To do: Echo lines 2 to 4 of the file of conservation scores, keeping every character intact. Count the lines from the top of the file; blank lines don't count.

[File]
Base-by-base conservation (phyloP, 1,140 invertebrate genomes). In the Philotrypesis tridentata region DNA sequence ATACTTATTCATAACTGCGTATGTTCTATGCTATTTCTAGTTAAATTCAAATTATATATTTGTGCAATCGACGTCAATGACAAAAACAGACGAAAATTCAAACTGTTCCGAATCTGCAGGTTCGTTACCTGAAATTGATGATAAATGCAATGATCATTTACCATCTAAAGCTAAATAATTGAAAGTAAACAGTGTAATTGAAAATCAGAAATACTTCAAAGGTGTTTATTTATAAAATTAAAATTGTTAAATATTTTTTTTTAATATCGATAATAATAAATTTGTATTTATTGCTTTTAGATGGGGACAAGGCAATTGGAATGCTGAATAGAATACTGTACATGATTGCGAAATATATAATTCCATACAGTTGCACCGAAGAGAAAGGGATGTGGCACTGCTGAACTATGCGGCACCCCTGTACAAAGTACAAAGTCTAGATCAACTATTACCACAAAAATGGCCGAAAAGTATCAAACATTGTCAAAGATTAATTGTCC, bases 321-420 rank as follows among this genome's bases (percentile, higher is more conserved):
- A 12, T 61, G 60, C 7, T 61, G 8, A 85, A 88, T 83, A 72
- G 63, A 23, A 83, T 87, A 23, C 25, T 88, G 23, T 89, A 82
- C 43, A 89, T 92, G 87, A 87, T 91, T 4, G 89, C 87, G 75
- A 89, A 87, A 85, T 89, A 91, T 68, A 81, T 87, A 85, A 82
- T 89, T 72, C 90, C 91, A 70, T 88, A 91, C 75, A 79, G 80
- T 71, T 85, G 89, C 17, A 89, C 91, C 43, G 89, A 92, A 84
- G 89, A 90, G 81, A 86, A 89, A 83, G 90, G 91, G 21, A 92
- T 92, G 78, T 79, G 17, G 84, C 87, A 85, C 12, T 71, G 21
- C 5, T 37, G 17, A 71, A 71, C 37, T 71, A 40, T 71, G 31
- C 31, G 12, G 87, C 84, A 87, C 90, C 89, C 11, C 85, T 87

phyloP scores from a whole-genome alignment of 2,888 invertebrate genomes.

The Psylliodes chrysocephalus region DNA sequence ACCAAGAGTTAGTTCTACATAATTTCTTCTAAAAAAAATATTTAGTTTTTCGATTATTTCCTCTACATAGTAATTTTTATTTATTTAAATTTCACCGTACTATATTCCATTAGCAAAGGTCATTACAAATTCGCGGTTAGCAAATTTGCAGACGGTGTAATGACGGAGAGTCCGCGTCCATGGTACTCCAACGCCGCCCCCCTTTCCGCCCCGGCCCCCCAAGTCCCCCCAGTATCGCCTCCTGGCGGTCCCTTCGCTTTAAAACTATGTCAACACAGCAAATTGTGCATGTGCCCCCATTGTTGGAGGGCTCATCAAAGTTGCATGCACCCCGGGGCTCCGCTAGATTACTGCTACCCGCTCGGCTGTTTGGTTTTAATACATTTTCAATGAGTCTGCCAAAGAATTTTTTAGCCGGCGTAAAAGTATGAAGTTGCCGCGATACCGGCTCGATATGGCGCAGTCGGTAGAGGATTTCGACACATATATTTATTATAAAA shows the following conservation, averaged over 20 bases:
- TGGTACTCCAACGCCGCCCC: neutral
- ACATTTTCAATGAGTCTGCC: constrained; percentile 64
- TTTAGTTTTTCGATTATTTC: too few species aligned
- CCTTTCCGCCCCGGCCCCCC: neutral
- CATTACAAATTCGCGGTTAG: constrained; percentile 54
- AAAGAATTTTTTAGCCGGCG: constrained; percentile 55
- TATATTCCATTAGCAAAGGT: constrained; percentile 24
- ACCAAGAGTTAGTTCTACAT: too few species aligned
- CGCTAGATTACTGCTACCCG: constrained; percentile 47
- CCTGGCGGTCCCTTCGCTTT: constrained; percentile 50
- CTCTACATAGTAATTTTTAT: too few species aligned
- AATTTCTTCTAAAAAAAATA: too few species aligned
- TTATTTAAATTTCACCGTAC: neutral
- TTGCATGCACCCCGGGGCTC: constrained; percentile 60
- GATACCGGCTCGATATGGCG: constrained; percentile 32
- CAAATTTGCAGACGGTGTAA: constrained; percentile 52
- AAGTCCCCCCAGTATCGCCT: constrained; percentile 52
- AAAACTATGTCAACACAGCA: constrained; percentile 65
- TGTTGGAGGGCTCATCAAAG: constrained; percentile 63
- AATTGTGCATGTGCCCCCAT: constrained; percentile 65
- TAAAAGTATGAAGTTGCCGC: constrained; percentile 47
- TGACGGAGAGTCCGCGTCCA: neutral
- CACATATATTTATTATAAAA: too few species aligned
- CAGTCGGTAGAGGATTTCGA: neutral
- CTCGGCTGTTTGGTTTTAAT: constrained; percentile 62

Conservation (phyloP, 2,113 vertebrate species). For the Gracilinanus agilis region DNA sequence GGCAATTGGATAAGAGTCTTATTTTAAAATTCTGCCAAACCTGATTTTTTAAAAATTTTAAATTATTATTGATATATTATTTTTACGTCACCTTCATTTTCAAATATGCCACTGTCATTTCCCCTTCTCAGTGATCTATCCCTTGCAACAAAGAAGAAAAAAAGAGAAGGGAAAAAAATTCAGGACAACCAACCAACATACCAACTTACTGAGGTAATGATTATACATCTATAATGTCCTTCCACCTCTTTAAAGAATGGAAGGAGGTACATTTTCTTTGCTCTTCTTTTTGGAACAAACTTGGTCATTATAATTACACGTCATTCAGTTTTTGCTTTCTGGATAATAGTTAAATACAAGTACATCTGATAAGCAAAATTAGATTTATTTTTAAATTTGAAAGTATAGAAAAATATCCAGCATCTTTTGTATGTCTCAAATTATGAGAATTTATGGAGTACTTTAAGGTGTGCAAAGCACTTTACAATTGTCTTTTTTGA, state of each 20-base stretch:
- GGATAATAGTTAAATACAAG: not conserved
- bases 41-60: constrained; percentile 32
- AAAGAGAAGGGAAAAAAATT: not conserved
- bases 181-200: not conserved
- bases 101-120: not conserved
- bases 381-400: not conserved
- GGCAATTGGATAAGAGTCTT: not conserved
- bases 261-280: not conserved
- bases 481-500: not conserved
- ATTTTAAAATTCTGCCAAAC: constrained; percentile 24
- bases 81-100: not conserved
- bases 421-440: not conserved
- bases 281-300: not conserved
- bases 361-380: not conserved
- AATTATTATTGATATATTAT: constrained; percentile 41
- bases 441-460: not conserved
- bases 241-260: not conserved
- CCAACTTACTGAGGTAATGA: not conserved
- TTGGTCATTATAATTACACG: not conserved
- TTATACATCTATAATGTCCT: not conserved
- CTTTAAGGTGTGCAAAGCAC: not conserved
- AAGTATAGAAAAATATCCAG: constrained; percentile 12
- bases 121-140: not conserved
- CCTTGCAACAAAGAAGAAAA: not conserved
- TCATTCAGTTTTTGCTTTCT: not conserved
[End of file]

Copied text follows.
- A 12, T 61, G 60, C 7, T 61, G 8, A 85, A 88, T 83, A 72
- G 63, A 23, A 83, T 87, A 23, C 25, T 88, G 23, T 89, A 82
- C 43, A 89, T 92, G 87, A 87, T 91, T 4, G 89, C 87, G 75